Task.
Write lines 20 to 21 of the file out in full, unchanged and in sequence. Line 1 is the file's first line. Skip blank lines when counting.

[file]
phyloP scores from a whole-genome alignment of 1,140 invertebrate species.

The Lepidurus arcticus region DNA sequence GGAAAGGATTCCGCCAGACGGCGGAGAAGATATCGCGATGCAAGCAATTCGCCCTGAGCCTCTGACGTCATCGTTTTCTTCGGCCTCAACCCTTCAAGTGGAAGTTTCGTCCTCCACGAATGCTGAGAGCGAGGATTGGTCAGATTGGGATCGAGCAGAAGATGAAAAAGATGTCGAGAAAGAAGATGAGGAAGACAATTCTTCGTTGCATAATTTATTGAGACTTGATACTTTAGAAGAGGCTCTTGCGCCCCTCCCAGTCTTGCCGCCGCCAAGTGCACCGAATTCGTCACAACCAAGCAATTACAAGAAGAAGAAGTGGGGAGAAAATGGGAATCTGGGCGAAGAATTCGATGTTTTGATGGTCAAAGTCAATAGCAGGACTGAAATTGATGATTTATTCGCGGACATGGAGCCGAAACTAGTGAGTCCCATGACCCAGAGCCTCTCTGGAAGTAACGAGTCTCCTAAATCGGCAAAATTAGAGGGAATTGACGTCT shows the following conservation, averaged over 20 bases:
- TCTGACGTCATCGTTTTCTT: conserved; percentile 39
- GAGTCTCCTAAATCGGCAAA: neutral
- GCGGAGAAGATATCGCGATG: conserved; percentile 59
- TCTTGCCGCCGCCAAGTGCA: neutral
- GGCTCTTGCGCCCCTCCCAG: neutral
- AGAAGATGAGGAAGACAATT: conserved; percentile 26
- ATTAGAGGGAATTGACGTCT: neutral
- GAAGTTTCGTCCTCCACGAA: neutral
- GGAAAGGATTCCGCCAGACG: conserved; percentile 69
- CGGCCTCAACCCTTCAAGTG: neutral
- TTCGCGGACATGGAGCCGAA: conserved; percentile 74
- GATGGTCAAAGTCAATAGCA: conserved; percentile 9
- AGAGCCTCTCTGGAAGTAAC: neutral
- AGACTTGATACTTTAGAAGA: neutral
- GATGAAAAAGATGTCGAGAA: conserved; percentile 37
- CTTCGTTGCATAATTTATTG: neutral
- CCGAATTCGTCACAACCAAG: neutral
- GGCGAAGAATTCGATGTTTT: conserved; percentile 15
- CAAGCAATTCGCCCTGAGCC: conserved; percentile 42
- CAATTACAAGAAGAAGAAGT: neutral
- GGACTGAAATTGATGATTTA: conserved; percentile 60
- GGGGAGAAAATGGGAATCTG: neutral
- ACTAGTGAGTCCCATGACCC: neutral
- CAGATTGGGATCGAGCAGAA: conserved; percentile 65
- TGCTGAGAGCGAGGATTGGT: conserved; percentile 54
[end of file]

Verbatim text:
- GGCGAAGAATTCGATGTTTT: conserved; percentile 15
- CAAGCAATTCGCCCTGAGCC: conserved; percentile 42